The main purpose of this review is to revise the state of pharmacogenetics nowadays in the field of oncology. We are going to focus especially on germline genetic variations related to oncologic therapeutics. We will also consider the limitations and the means by which pharmacogenomics can be implemented in the routine clinical practice for oncology patients.

Major current pharmacogenetic data in oncology

The current number of well-known and studied drug-gene pharmacogenomic pairs in oncology is relatively negligible compared to other drugs. Examples of these pairs will be discussed below.

Dihydropyrimidine dehydrogenase genotype and fluoropyrimidine dosing

Fluoropyramidines, such as 5-Fluorouracil (5-FU), capecitabine and tegafur, are widely used in the treatment of many cancers, such as colorectal carcinoma, head-neck cancer and breast cancer. Over the past decades, increased understanding of the mechanism of action of the drug has led to the development of new methods that can augment its activity. In spite of the recent progress, drug resistance remains an important limitation to the application of 5-FU.

Dihydropyramidine dehydrogenase (DPD) participates in the 5-FU metabolism by converting up to 80% into inactive metabolites and thus it is responsible for its elimination. It is encoded by the DPYD gene. Because of the great variety for DPD between individuals, different effects from treatment with 5-FU has been observed – efficacy, resistance and toxicity. The most common side effects in patients with deficiency of DPD enzyme are myelosuppression, mucositis, neurotoxicity and diarrhea. Although more than 30 gene polymorphisms (SNPs, as well as insertions or deletions) are known in the DPYD gene, only 3 of them are related to low DPD activity and higher 5-FU toxicity.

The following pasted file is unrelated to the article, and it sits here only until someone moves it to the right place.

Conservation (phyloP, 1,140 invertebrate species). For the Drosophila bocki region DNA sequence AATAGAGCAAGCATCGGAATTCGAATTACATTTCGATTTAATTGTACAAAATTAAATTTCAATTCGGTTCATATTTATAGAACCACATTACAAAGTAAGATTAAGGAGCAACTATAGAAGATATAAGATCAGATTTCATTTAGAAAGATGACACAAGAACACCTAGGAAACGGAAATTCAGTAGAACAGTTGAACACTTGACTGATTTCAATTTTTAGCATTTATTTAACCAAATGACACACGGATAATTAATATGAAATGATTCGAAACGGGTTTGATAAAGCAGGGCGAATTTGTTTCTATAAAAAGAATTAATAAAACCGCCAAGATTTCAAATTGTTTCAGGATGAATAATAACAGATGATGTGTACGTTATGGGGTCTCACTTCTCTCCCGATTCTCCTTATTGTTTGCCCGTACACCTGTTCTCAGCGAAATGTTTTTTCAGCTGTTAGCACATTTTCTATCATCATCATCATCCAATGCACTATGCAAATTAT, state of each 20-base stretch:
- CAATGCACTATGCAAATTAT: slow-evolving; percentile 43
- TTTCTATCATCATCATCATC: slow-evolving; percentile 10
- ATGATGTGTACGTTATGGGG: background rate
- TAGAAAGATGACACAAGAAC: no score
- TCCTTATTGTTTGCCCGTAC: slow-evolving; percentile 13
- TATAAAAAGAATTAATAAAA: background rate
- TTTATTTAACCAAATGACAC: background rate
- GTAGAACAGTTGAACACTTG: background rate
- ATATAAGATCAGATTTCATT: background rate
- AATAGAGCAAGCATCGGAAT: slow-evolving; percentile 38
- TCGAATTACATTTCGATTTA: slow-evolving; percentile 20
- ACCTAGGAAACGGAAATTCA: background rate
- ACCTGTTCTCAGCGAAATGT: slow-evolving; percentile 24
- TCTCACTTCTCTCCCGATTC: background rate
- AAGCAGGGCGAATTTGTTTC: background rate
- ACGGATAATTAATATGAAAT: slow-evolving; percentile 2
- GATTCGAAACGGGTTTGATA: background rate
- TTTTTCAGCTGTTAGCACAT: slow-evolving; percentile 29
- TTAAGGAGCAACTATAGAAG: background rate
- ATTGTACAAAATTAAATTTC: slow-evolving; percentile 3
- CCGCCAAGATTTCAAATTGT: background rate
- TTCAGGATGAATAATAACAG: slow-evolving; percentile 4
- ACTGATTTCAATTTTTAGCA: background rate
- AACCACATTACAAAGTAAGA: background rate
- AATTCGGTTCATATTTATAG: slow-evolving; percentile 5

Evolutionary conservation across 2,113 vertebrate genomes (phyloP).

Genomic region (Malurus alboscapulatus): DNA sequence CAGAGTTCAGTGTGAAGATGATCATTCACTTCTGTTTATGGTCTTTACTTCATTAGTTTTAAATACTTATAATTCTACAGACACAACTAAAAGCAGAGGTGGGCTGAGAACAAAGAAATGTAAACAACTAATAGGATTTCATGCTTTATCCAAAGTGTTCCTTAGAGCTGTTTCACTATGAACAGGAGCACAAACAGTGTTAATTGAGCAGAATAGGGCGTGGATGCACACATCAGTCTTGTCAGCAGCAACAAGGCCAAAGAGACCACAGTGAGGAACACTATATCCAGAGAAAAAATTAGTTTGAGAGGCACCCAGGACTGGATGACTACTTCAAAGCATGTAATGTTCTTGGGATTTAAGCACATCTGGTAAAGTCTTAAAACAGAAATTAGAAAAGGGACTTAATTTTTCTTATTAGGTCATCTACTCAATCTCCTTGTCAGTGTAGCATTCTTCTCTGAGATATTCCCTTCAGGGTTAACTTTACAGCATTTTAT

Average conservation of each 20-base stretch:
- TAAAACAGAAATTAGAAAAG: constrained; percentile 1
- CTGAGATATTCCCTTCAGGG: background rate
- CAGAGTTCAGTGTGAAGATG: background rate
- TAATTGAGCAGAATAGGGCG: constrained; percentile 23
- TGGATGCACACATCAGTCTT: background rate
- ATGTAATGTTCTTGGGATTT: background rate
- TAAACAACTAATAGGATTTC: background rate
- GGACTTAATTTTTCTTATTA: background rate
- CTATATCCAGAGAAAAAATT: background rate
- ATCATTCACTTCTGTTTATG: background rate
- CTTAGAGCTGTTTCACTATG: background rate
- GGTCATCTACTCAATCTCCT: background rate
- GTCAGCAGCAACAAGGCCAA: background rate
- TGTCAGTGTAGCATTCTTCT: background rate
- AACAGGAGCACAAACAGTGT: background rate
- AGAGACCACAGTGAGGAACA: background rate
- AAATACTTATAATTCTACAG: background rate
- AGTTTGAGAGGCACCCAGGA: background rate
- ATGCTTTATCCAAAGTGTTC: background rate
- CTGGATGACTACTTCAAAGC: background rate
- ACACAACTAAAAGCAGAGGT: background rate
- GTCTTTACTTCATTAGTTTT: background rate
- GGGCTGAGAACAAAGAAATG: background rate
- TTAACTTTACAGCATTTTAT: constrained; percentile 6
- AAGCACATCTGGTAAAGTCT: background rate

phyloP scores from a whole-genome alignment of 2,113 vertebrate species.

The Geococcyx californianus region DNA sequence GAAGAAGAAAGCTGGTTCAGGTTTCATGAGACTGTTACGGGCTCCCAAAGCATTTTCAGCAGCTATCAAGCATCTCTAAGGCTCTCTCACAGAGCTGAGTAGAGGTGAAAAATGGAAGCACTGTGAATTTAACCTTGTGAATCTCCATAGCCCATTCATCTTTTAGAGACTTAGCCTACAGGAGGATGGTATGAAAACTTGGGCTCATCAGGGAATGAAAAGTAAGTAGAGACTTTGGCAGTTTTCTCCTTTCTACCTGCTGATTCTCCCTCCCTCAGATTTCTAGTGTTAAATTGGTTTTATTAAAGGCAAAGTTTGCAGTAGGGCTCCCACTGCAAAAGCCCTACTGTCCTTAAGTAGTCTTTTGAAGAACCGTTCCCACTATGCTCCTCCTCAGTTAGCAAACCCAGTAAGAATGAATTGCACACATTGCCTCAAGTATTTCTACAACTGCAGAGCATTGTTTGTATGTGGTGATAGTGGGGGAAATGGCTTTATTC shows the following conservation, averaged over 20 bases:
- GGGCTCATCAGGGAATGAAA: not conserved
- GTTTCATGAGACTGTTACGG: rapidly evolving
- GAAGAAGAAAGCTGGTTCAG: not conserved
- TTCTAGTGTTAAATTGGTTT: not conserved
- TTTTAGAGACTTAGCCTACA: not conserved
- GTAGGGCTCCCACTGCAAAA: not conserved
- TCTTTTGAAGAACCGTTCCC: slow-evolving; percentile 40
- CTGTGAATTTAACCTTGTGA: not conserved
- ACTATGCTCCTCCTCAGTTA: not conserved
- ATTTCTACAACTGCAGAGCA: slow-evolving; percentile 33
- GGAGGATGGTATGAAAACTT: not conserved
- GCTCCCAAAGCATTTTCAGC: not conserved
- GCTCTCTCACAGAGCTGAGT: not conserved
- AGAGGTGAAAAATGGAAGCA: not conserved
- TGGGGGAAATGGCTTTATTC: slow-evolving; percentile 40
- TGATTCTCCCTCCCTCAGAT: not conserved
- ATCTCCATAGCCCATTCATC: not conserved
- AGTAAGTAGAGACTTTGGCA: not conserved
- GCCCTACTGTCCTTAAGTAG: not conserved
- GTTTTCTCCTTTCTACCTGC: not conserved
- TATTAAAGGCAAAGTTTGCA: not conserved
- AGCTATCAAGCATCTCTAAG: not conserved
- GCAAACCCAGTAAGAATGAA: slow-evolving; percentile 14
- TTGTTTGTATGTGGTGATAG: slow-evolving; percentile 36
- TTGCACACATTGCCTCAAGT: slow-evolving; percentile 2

In 1984 it has been suggested that DPD deficiency is connected with an excess of thymine and uracil [4]. There are some studies confirming this postulation. In a clinical case of a 27-year-old woman, who was treated with 5-FU, severe neurological and haematological adverse effects were observed. In her urinalysis there were high levels of thymidine and uracil [4]. In another case an autosomal recessive pattern of inheritance was discussed: when administrating a test dose of 5-FU both to the patient and their father, there was prolonged elimination half time without any catabolites in the patient, while in their father’s sample partial DPD deficiency was observed [4]. There are numerous variants that have been found after DPYD gene sequencing [4]. The most significant one is G to A polymorphism in intron 14 (inv14 + 1G > A or DPYD*2A; exon skipping mutation). In a study of oncology patients treated with 5-FU, about 55% of those who were DPD deficient developed grade 4 neutropenia, while only 13% of the patients with normal DPD activity suffered this adverse reaction. However, this is not the only polymorphism that has been discovered so far. Multiple other variants have been described: IVS11 + 1G > T, 731A > C (E244V), 1651G > A (A551T), G1601A (DPYD*4), T1679G(DPYD*13) (see also Table 1). All these variations lead to decreased activity of DPD. Yet not all of the cases with decreased DPD activity can be explained with DPYD polymorphisms. In summary, genetic testing for DPYD*2A as a predictive marker of 5-FU toxicity has a positive predictive value of about 50%, compared to about 95% negative [5]. Furthermore, 5-FU toxicity cannot only be due to DPD deficiency. Several other genes may have an effect on 5-FU activity: ABCB1, methylene tetrahydrofolate reductase, and thymidylate synthetase [11]. However, there are not enough studies for them, so the results so far seem to be contradictory.